Pirated films: is it really worth it?
I saw “Monsters Inc.” in the cinema when it came out and loved it. I was desperate to see the prequel, “Monsters University” but, when it was in the cinema, I was getting ready to leave for Colombia and did not have the time. My disappointment did not last long, however, as last week I settled down to watch it online. It turns out, though, that my disappointment was to resurface very quickly.
Here in Latin America, there are pirated versions of everything you could possibly imagine – you can find pirated films, music, clothes, and even books. I had never really been against pirated versions of films. In fact I never really had an opinion on the issue. Now, though, the problem that I have with pirated films is not a moral or legal or copyright one – it is simply a question of quality.
Watching a film on a computer is never the best option – the big screen at the cinema or an HD television will always give you better quality – but watching this pirated film was truly awful: the picture was fuzzy; the sound was so bad you couldn’t understand what the characters were saying – or, therefore, the jokes. I’ve heard stories of pirated versions that have entire scenes missing, and I consequently spent the entire film worrying if this had happened here. A smaller but ultimately funnier problem was when the people in front of the camera stood up to go to the bathroom.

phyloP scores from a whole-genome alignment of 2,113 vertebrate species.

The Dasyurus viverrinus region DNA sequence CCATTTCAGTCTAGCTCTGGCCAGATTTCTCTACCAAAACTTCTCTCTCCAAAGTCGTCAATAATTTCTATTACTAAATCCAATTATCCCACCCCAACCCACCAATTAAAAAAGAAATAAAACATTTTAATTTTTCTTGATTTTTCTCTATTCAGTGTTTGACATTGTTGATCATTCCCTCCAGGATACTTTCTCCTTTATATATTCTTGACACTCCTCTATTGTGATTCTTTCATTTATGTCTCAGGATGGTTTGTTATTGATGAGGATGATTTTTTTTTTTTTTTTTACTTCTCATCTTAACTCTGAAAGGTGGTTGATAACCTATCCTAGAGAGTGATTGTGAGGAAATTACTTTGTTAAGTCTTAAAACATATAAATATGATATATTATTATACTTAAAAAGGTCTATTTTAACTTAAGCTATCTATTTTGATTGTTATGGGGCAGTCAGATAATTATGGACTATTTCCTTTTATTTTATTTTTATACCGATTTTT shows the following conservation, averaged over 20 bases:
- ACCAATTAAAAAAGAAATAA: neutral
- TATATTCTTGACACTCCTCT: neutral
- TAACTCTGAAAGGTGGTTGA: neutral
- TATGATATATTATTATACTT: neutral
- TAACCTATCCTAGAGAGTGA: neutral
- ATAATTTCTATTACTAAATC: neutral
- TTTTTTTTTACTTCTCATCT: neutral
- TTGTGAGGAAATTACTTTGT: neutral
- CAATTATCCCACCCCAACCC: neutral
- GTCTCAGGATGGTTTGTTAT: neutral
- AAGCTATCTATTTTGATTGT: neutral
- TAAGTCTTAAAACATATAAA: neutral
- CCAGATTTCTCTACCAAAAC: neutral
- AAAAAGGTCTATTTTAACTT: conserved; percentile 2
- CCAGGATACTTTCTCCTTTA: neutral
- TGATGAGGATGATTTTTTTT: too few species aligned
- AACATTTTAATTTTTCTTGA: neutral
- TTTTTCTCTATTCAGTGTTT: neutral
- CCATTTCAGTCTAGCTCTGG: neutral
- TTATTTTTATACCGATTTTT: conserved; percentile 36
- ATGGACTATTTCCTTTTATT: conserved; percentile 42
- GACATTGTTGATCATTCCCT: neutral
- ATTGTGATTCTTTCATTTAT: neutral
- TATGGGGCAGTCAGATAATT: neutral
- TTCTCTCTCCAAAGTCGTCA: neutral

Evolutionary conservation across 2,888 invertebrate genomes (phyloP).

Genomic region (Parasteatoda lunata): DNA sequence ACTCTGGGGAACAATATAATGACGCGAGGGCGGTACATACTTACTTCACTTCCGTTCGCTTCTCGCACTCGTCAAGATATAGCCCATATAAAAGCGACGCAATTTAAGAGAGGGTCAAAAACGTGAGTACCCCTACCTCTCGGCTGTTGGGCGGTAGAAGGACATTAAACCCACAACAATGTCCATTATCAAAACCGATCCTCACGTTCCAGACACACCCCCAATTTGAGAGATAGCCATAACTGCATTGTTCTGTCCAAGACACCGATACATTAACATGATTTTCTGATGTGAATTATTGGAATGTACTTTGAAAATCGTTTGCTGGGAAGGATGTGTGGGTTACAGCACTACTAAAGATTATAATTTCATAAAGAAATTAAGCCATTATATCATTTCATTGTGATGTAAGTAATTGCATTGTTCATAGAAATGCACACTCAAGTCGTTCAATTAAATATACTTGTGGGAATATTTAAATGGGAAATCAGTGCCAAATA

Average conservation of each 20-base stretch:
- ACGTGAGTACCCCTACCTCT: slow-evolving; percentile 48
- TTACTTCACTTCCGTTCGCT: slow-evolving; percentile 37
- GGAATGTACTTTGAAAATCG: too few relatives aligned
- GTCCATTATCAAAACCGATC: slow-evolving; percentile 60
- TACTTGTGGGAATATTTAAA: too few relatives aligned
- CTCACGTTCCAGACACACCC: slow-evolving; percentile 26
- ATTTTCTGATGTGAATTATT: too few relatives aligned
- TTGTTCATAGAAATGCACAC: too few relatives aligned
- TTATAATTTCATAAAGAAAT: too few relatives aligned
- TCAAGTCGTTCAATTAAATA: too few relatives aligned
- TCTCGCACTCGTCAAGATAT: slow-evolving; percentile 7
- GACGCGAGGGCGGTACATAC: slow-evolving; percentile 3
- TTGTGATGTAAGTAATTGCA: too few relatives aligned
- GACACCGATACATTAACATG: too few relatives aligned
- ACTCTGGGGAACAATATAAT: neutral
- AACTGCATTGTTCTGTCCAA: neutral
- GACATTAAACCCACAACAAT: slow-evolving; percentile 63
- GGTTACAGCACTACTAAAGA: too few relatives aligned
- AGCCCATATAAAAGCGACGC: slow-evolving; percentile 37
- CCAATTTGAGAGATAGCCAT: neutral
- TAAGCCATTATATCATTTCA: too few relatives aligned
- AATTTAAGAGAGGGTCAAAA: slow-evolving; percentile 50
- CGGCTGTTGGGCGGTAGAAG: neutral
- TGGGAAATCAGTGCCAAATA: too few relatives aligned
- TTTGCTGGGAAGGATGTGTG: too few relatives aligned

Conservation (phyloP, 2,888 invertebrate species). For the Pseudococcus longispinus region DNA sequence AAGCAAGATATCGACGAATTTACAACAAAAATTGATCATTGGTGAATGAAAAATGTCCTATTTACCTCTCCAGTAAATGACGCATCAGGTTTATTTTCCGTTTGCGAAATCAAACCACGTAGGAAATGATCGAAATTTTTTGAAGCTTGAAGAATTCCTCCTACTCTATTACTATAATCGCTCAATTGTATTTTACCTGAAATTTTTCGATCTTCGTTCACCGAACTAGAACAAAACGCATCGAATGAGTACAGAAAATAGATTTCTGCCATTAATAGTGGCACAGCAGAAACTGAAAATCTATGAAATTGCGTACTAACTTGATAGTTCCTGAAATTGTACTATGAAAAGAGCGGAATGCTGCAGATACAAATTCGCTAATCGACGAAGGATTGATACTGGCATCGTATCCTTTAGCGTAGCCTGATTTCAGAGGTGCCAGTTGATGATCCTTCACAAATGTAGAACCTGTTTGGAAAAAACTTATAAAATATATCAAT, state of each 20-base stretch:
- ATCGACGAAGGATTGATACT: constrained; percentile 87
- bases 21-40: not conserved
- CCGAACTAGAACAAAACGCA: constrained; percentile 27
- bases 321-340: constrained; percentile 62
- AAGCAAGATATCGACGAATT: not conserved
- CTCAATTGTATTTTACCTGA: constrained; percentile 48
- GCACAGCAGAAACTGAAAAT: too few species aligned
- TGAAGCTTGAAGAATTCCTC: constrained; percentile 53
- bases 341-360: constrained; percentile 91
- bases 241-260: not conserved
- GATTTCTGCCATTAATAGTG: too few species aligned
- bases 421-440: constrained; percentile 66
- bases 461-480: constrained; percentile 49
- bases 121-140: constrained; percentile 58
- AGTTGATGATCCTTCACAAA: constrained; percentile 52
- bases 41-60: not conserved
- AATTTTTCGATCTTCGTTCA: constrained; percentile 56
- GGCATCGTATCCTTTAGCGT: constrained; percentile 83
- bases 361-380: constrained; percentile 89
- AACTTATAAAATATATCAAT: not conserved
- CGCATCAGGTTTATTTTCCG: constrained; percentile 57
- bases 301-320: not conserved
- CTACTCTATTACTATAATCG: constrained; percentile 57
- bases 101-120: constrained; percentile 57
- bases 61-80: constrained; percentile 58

When talking about pirated films or, particularly, music, people often point out that artists will not be paid a fair wage for their work. I agree with this wholeheartedly (mind you, I do not always agree that they should be paid so much) but, what worries me more, is that the work of so many artists is spoiled in cheap knock-offs.
Thousands of hours are spent making films, and the talents of the many artists that help make a film cannot be measured. Animated films, such as “Monsters University”, have fantastic graphics and the design is wonderful but you would never know this watching a pirated version. The creators might as well have used 1950s black-and-white cameras.
Pirated films are very easy and very cheap, or free to find, but with such low quality, it seems that what you save in money, you lose in enjoyment.